My godmother (and several folks from my church) was among those who moved to Antelope Valley. She told me that as people moved out of the area and repairs were slow, it became more gang infested (some areas didn't follow the Gang Truce). I remember years of making that long 2-hour drive up the 14 Freeway to visit her and loved how nice (and HUGE) her house looked.

What it led to ultimately was a changing demographic in Los Angeles. Similar to the 1970’s when Whites fled urban areas, predominantly Black areas became Mexican as more immigrants came into the areas. The Black community became spread out and eventually the power in numbers lessened. However, social programs soon followed out that way and gangs started making their way to new territories.

You can see the new demographic trend at many high schools in the L.A. Unified School District where 20-30 years ago, most schools were predominantly Black or White and now, all but a handful are mostly Latino. It's reflected in South Los Angeles' demographics going from nearly 48 percent Black and 50 percent Latino in 2000 to 38 and 60, respectively in 2010.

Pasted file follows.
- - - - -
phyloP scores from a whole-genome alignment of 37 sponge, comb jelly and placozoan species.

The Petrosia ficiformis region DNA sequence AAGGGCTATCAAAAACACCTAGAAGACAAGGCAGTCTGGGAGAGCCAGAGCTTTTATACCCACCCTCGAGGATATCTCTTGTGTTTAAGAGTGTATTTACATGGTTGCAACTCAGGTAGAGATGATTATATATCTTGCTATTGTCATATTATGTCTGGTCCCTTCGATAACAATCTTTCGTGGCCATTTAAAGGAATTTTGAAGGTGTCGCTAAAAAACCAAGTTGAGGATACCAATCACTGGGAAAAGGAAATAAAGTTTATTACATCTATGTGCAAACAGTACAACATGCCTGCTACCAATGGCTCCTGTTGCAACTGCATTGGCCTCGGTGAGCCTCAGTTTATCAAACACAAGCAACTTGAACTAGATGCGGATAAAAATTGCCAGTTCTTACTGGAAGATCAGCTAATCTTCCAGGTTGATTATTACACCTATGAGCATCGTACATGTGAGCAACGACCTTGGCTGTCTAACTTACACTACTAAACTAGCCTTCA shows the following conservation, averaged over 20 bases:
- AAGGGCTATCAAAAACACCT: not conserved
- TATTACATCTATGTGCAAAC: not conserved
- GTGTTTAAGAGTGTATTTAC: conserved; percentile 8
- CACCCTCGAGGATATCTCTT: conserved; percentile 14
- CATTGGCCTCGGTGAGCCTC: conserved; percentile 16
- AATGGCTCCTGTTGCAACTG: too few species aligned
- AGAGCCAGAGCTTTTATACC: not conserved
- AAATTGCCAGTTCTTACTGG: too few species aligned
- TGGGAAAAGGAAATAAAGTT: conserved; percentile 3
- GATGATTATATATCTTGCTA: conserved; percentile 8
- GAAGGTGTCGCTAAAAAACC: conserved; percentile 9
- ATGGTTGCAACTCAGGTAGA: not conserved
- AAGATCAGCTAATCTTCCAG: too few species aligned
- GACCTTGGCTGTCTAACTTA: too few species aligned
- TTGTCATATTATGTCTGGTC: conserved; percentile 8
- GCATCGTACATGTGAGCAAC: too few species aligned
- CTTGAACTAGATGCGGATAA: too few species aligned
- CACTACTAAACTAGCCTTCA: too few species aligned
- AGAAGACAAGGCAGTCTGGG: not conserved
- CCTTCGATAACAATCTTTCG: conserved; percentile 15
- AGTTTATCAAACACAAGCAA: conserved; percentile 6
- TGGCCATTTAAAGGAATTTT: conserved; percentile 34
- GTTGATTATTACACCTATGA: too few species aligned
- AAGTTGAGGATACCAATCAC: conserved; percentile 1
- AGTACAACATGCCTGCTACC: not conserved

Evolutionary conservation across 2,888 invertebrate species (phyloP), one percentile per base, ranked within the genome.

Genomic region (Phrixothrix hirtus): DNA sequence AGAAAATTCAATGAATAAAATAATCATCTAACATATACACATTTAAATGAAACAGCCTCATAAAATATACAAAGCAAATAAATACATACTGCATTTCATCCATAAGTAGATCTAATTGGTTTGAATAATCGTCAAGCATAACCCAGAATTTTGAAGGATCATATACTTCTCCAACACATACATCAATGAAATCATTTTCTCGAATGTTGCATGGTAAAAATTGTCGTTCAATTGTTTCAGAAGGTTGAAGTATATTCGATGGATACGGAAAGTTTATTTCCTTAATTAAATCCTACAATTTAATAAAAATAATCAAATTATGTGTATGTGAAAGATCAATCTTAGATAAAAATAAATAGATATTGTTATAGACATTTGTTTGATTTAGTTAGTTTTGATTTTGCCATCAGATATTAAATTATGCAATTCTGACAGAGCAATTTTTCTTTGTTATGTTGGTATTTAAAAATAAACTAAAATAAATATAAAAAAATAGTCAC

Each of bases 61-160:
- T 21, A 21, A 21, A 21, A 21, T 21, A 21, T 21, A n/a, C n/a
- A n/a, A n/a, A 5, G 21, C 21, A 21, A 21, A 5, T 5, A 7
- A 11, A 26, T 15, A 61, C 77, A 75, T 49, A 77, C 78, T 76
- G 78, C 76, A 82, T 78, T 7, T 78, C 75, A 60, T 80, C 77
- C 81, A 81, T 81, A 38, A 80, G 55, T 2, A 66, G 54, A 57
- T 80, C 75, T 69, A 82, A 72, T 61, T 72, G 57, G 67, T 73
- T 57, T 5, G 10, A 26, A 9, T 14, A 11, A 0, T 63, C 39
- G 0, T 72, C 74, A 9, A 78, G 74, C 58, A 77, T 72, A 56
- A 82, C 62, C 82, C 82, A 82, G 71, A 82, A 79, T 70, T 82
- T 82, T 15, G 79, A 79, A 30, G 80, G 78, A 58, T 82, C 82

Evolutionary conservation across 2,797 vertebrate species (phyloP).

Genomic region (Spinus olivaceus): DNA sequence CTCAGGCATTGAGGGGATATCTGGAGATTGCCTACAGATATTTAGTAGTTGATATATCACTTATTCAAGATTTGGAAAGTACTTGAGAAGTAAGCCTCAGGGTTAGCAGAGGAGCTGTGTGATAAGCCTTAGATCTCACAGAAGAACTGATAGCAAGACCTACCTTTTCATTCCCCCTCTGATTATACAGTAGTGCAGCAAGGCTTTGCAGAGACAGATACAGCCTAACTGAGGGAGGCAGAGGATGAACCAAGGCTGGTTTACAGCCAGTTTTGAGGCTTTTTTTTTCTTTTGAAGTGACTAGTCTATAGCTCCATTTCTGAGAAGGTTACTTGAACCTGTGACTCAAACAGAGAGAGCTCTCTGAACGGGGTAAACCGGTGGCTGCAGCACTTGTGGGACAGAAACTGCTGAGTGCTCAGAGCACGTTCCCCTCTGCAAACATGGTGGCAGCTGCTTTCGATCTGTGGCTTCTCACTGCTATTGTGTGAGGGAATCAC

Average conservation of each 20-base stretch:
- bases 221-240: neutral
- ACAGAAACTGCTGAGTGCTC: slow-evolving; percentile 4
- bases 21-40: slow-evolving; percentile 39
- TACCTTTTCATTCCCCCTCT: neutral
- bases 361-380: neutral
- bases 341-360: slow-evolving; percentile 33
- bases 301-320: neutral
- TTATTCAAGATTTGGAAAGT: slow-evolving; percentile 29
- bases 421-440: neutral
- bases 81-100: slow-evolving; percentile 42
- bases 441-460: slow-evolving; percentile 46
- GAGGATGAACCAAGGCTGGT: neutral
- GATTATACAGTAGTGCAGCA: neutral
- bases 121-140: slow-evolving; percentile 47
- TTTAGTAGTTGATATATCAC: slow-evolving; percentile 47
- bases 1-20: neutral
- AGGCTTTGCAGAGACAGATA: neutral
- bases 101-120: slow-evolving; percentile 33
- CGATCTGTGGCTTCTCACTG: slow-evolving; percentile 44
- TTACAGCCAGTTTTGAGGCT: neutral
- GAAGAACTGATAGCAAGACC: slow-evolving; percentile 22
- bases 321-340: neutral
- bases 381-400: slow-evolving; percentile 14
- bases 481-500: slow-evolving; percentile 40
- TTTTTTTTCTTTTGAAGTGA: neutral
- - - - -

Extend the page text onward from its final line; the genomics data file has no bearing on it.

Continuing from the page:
It's also affected high school sports as I've seen firsthand and my friend Ronnie Flores reported for ESPN. Basketball and football teams that were among the most dominant in the state (and sometimes the nation) slowly saw their talent pool move to other areas. Those schools struggle now to stay competitive and second-tier schools that were competitive are now shells of their former selves from 5-10 years ago.

As for me, it’s hard to watch the footage and think that this happened in my city. My Los Angeles. It feels like a world ago and I saw a collective anger that I doubt still exists in that capacity here.

I used to think for so long that the anger of the riots was justified. Like Rev. Jesse Jackson and Rep. Maxine Waters (a freshmen Congresswoman in 1992) said, it was the outrage of so much frustration and being treated like prisoners in their own community. It was a response against Reaganomics – removing social programs and defunding outreach effort –, the LAPD, and hopelessness around them.